Key points:

  • The scope of a right of way acquired through long use will depend on the nature of the use over the relevant period
  • The burdened land should not be encumbered with a use which is more onerous than that which has in fact taken place

Where an easement has been expressly granted, as in Ashdale Land and Property Company Limited v Maioriello, the scope of the right granted will depend on the words used in the conveyance or deed of grant. However, where an easement has arisen by virtue of long use, there is no document which can be reviewed to ascertain the extent of the permitted use.

In Dewan v Lewis, some agricultural land had the benefit of a right of way over a private road, by virtue of use of the road for more than 20 years. A court at a previous hearing had declared that the right was exercisable "at all times for agricultural purposes with or without animals and with or without vehicles".

The owners of the houses adjoining the road appealed, claiming that the right should be limited so that it did not include a right to drive stock. The farmer with the benefit of the right argued that, having established use for agricultural purposes, there was no justification for excluding the driving of stock, which was a normal incident to the use of agricultural land.

The court found that, during the relevant 20 year period, the use of the road had included access on foot, with vehicles and on horseback. However, there was no material evidence of the road being used to drive livestock during that period (although livestock may have been driven during an earlier period).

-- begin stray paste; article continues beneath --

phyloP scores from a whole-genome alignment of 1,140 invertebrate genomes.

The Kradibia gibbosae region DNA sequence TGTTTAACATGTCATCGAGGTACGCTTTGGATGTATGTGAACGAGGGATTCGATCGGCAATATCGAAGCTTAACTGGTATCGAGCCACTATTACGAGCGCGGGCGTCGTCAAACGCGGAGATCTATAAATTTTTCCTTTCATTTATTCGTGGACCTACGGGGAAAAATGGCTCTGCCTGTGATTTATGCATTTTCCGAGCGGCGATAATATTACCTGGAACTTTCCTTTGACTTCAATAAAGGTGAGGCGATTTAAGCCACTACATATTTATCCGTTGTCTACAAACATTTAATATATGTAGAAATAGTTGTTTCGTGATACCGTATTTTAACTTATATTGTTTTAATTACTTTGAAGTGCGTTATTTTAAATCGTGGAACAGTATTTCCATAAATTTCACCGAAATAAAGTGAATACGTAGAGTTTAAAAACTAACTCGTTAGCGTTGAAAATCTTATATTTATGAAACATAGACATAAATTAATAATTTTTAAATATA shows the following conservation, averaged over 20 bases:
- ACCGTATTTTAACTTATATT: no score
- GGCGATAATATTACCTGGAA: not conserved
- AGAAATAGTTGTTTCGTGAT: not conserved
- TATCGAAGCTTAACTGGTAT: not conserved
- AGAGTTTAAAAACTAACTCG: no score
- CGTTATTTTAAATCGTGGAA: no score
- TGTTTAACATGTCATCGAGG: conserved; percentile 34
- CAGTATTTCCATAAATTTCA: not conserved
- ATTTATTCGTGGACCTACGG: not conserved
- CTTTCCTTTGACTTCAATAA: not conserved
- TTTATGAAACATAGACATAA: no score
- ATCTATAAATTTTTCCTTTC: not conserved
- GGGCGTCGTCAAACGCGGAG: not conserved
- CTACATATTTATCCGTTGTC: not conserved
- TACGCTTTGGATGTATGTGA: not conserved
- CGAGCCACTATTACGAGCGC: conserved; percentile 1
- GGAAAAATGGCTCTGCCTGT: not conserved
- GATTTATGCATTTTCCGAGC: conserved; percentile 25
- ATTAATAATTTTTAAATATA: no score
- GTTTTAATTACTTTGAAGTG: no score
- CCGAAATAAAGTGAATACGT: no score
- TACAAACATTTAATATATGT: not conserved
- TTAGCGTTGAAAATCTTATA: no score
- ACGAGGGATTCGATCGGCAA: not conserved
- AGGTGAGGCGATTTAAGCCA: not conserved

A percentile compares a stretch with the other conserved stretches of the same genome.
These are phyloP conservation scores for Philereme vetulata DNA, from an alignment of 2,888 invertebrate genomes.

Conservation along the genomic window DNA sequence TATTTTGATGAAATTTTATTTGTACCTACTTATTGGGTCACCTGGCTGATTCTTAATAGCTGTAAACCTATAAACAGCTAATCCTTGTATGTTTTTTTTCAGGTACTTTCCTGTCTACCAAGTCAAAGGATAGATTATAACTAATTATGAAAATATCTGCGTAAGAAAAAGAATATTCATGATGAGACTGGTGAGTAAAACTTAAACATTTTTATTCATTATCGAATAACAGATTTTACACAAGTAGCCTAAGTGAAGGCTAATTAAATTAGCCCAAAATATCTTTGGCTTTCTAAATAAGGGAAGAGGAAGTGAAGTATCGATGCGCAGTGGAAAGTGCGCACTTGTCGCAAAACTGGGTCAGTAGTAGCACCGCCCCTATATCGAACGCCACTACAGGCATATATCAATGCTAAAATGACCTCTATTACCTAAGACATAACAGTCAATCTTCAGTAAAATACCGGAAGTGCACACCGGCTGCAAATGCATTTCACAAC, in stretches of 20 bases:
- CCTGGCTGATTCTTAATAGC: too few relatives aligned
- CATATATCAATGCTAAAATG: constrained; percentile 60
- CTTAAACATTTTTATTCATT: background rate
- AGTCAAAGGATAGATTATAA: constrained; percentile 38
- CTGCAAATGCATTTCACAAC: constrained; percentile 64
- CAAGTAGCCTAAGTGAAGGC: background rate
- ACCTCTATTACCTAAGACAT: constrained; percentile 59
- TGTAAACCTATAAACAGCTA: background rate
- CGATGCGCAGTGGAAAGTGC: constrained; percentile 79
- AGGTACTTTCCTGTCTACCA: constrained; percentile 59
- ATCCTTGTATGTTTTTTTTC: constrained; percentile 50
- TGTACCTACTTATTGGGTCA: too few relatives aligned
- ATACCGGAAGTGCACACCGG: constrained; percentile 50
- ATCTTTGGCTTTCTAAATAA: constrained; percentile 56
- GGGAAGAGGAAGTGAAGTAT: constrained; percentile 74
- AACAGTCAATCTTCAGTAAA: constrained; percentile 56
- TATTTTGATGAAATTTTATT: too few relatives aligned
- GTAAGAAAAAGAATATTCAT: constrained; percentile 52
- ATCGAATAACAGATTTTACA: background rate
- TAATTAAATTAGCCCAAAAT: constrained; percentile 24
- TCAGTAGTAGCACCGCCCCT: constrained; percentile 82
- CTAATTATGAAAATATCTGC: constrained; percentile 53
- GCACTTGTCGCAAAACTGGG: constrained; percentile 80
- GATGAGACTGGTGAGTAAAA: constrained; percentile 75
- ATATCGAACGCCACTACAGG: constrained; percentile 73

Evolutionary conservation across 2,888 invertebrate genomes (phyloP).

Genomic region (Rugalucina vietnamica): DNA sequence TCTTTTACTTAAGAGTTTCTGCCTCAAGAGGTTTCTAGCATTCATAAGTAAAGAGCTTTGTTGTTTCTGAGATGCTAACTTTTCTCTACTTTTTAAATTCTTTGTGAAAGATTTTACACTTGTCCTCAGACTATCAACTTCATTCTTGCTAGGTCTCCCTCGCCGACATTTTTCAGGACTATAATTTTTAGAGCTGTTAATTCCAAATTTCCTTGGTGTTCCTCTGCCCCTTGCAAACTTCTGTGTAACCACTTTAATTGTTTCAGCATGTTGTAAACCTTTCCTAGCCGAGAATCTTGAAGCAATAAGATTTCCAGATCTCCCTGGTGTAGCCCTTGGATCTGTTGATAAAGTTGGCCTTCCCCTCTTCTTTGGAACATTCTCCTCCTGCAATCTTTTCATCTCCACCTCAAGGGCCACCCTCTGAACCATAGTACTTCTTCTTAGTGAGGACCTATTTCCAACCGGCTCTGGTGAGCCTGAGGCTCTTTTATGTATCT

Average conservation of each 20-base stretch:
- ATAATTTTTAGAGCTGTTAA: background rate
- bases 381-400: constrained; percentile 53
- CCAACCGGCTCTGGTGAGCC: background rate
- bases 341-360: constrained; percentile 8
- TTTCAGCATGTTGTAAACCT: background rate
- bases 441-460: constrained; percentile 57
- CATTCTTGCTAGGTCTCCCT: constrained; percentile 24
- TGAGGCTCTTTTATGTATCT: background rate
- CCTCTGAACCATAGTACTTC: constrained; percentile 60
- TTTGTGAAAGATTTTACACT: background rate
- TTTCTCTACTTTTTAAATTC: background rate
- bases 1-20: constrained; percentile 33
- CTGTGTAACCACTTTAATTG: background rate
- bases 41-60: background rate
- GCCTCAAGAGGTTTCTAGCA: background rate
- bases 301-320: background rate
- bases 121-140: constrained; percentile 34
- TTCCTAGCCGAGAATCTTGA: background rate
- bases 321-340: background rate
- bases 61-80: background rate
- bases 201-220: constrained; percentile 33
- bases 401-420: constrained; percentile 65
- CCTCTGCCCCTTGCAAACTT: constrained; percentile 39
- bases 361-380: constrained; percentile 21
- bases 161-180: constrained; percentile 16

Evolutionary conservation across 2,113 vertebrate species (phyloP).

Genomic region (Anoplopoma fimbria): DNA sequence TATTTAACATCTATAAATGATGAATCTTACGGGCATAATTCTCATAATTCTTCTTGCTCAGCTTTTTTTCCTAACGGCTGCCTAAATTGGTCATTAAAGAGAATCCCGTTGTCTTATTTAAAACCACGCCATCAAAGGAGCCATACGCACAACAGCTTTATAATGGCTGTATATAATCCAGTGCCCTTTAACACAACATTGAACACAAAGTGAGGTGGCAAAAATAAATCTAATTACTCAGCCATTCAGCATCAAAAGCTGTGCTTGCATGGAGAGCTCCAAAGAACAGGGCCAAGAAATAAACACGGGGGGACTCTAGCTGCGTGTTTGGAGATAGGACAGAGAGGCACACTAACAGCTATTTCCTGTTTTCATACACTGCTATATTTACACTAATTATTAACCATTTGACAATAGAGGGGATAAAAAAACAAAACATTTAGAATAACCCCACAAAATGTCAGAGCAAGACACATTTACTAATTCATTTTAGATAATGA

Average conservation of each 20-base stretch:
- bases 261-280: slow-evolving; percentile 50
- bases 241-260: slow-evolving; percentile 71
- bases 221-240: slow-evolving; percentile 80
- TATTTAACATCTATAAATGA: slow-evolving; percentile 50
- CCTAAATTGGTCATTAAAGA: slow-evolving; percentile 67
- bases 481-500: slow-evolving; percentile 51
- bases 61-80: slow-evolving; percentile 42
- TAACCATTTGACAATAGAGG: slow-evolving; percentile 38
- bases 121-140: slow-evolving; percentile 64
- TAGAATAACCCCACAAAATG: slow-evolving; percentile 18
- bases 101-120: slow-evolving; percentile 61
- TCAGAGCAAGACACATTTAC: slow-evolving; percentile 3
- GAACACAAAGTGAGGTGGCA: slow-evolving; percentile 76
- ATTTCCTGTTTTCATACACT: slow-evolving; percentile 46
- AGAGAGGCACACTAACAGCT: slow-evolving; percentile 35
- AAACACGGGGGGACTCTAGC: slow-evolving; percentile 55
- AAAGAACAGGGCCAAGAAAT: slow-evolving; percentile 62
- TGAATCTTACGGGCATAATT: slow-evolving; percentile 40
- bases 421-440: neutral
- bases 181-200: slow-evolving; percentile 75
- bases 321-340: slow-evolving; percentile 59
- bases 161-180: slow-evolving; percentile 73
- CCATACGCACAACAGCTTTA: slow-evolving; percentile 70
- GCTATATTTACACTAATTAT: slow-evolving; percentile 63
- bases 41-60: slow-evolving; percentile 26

The court noted that, in the case of a right acquired by prescription, the right acquired is measured by the type of use. The justification is that, by acquiescence over a long period, the burdened owner has lost the right to object. However, he should not be burdened with a use which is more onerous than that which has in fact taken place and which he has accepted.

A right to drive stock would cause greater inconvenience to the burdened owners than a right to drive vehicles, or ride horses. Since the use shown over the relevant 20 year period did not include use for driving cattle, the burdened owners were entitled to exclude it from the right of way.

Things to consider

This case does not lay down any new legal principle, but serves as a useful reminder that the scope of a right of way acquired by prescription will depend on the nature of the use over the relevant period. It is possible that the right may be used for purposes which are no more onerous, on the principle that the greater includes the lesser, but the converse is not true.